Give me Monsters! (Part 4)

In our previous episode, we took at stab at modeling Hit Points, which lead us to exploring the representation of dice rolls as expressions. Today, we’ll relax a bit, and finish up the missing parts of the top section of the Monster description:

Goblin Stat Block

What are we missing at that point? The creature type (“small humanoid”), Alignment (“neutral evil”), the Armor Class, and Speed. Let’s add that in, and improve our Markdown renderer in the process.

The Low Hanging Fruits

But first, where were we? Our Monsters are currently represented by the following record type:

type Monster = {
    Name: string
    Size: Size
    HitDice: int
    Abilities: Abilities
    // omitting members for brevity

Including Speed is straightforward - all we need is an additional label, Speed, of type int.

How about Alignment? A creatures’ alignment describes its attitude, on two different axes, which, as far as I can tell, don’t have a proper canonical name. A creature can be Good, Neutral or Evil, and it can be Lawful, Neutral or Chaotic. Any combination is possible, and the “Neutral-Neutral” combination is typically simply referred to as Neutral.

Choices between exclusive “or” options are a good hint that we will need some Discriminated Unions, aka sum types. I’ll name these 2 axes “Social” and “Moral”:

type Social = 
    | Lawful 
    | Neutral 
    | Chaotic 

type Moral = 
    | Good 
    | Neutral 
    | Evil 

A creatures’ alignment can be any combination of these two - this is a good fit for a Tuple, aka product type:

type Alignment = Social * Moral

I could also have used a Record here, something like type Alignment = { Social:Social; Moral:Moral }, which would arguably be a bit more explicit. I ended up keeping the Tuple, because the creation of an alignment ends up being a bit lighter: let alignment = Lawful, Good.

The creature description is (mostly) straightforward. Each creature belongs to one of a given set of Creature Types - again, a good case for a Discriminated Union:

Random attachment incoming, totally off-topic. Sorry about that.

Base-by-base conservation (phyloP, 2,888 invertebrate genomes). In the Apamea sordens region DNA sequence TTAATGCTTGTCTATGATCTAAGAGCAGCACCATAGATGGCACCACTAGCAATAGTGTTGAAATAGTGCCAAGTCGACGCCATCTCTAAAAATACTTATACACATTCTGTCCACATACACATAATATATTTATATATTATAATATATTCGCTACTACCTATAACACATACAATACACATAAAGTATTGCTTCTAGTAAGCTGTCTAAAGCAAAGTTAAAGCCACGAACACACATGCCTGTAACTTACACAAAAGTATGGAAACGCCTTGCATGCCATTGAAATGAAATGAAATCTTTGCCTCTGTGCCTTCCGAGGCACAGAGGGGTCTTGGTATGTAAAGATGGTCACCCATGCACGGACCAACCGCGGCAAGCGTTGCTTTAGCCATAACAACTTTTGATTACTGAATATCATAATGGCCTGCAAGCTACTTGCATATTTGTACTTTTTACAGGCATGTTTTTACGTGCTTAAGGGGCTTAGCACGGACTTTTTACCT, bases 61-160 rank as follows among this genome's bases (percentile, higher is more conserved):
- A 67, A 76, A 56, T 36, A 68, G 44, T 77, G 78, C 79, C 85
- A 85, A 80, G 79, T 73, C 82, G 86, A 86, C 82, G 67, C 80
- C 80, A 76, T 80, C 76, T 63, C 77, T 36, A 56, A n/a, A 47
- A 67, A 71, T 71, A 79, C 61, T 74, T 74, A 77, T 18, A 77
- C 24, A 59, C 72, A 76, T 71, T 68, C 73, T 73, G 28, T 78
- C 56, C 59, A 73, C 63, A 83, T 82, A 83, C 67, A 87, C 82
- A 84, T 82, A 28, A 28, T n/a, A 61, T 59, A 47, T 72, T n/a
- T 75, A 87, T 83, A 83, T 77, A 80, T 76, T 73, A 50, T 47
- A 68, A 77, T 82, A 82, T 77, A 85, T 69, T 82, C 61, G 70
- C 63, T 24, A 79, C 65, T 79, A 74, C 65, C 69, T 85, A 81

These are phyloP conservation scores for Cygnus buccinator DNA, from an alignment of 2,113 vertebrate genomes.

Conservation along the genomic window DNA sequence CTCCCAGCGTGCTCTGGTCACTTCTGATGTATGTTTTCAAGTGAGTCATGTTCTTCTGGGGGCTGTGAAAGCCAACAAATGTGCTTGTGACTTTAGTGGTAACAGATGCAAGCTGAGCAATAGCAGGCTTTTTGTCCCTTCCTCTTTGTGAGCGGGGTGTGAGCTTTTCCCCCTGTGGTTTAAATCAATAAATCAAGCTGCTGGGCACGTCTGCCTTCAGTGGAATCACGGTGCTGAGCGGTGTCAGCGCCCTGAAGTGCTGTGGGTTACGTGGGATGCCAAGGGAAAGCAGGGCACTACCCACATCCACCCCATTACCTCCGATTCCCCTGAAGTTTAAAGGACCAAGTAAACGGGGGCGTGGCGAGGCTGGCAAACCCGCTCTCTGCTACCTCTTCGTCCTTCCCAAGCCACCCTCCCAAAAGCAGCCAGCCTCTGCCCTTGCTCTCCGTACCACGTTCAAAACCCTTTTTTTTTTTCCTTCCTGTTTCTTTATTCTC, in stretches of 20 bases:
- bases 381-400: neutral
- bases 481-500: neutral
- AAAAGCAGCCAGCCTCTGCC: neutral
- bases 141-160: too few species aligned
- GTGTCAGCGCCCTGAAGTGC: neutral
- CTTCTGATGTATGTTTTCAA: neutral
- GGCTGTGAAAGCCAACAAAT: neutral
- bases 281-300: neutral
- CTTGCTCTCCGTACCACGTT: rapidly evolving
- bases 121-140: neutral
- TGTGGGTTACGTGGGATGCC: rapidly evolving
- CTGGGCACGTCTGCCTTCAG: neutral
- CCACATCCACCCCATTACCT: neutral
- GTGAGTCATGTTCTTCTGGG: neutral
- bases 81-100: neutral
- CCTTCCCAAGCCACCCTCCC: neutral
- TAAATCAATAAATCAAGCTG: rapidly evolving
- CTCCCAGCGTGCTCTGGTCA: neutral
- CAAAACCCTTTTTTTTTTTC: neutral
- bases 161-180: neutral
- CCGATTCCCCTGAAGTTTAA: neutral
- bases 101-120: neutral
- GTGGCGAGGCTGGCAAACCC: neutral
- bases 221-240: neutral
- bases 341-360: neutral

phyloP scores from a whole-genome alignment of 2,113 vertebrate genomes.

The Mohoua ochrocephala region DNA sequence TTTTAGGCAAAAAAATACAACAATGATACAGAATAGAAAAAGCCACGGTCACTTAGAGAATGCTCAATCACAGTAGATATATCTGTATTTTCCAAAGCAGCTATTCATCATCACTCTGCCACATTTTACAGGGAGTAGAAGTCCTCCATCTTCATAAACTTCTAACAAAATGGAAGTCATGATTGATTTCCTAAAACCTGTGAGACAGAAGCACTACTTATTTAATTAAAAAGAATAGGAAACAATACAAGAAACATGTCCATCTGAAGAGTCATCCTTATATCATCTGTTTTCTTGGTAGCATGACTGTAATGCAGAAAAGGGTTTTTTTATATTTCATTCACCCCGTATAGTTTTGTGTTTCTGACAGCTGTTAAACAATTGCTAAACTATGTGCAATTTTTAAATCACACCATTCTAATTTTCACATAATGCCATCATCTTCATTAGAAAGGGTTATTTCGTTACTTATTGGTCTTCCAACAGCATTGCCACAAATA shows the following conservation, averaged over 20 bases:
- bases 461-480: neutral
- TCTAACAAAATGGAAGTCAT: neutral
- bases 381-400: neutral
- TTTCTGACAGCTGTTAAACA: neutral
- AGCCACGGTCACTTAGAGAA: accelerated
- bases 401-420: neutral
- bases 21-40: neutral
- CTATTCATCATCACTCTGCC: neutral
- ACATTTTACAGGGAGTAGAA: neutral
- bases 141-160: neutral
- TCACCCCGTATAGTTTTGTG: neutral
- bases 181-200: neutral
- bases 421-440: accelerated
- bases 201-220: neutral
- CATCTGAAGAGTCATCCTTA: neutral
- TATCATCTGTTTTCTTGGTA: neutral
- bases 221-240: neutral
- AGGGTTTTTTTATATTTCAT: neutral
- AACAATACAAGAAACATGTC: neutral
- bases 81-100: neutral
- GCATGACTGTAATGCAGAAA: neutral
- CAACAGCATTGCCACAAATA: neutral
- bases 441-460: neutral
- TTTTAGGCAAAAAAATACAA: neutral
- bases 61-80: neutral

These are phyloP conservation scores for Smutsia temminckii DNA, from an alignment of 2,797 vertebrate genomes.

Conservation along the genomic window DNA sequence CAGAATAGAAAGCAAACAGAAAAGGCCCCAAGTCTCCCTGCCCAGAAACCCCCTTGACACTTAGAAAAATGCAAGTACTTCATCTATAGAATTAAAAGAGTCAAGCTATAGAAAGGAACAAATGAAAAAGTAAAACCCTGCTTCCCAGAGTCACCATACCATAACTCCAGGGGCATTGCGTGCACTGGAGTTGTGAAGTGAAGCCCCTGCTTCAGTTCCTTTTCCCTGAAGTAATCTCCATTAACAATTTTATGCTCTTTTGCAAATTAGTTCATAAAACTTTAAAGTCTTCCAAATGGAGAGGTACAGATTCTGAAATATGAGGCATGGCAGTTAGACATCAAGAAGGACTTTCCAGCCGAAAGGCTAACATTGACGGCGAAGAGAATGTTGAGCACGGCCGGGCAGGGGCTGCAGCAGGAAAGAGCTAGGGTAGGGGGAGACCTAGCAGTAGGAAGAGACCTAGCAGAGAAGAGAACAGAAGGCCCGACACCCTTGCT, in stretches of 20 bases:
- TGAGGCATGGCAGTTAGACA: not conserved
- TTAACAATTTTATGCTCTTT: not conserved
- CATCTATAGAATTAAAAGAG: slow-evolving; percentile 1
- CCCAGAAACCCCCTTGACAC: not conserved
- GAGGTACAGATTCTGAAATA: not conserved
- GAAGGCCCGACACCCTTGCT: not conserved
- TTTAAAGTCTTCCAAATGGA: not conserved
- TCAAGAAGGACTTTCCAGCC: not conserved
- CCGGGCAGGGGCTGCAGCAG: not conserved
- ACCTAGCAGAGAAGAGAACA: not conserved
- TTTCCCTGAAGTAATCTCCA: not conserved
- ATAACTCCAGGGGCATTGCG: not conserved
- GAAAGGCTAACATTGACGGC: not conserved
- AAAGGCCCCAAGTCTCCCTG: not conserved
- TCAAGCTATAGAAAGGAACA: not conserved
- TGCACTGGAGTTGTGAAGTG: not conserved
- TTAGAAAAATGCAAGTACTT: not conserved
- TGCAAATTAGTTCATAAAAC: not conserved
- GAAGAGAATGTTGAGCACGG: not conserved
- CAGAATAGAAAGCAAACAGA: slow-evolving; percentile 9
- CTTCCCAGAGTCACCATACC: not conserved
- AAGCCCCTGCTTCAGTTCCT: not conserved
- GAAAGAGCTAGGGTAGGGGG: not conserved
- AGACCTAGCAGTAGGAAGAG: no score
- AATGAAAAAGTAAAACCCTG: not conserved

type CreatureType = 
    | Aberration 
    | Beast 
    // omitted for brevity
    | Plant 
    | Undead 

Side note: I will ignore the Creature Tag for now (“goblinoid” in our example). It isn’t directly useful at that point, and I couldn’t figure out if there was a relationship between the Tag and the Creature Type, that is, whether there were any rules around what combinations are possible. A Goblinoid Plant doesn’t seem to make much sense :)

Armor Class

Almost there - the last missing piece is the Armor Class (aka AC), which describes how good a creature is at avoiding getting hit.

For Adventurers, the Armor Class depends on two things: Dexterity, and what Armor and/or Shield) is worn. As we can see in our Goblin example, the same general rules appear to apply to Monsters. However, the correspondence is only partial. Monsters come in different shapes, and some Monsters - say, a Bear - cannot wear an Armor or a Shield. Furthermore, looking through the Monster Manual, some Monsters without armor appear with either just an Armor Class number, with no further indication (for instance, a basic frog), or a Natural Armor (for instance, a boar).

This is guesswork, but my interpretation is that the first case describes a creature with no armor, following the same AC rules as an un-armored Adventurer, that is, 10 + DEX modifier, whereas the second describes creatures with natural defenses that provide a bonus in addition to their DEX modifier.

So how could we go about modeling this?

First, it looks like we have two different cases to handle: a Creature either can or cannot wear protective equipment. This smells like potentially another Discriminated Union. In the first case, they can wear one of the possible Armor types, and potentially a Shield. In the second case, they can have an AC bonus.

Let’s first list the canonical types of Armor available, as defined in the rules:

type Armor = 
    | Padded 
    | Leather 
    // omitted for brevity
    | Splint 
    | Plate 

… and then what the Creature wears:

type ProtectiveGear = {
    Armor: Armor option
    Shield: bool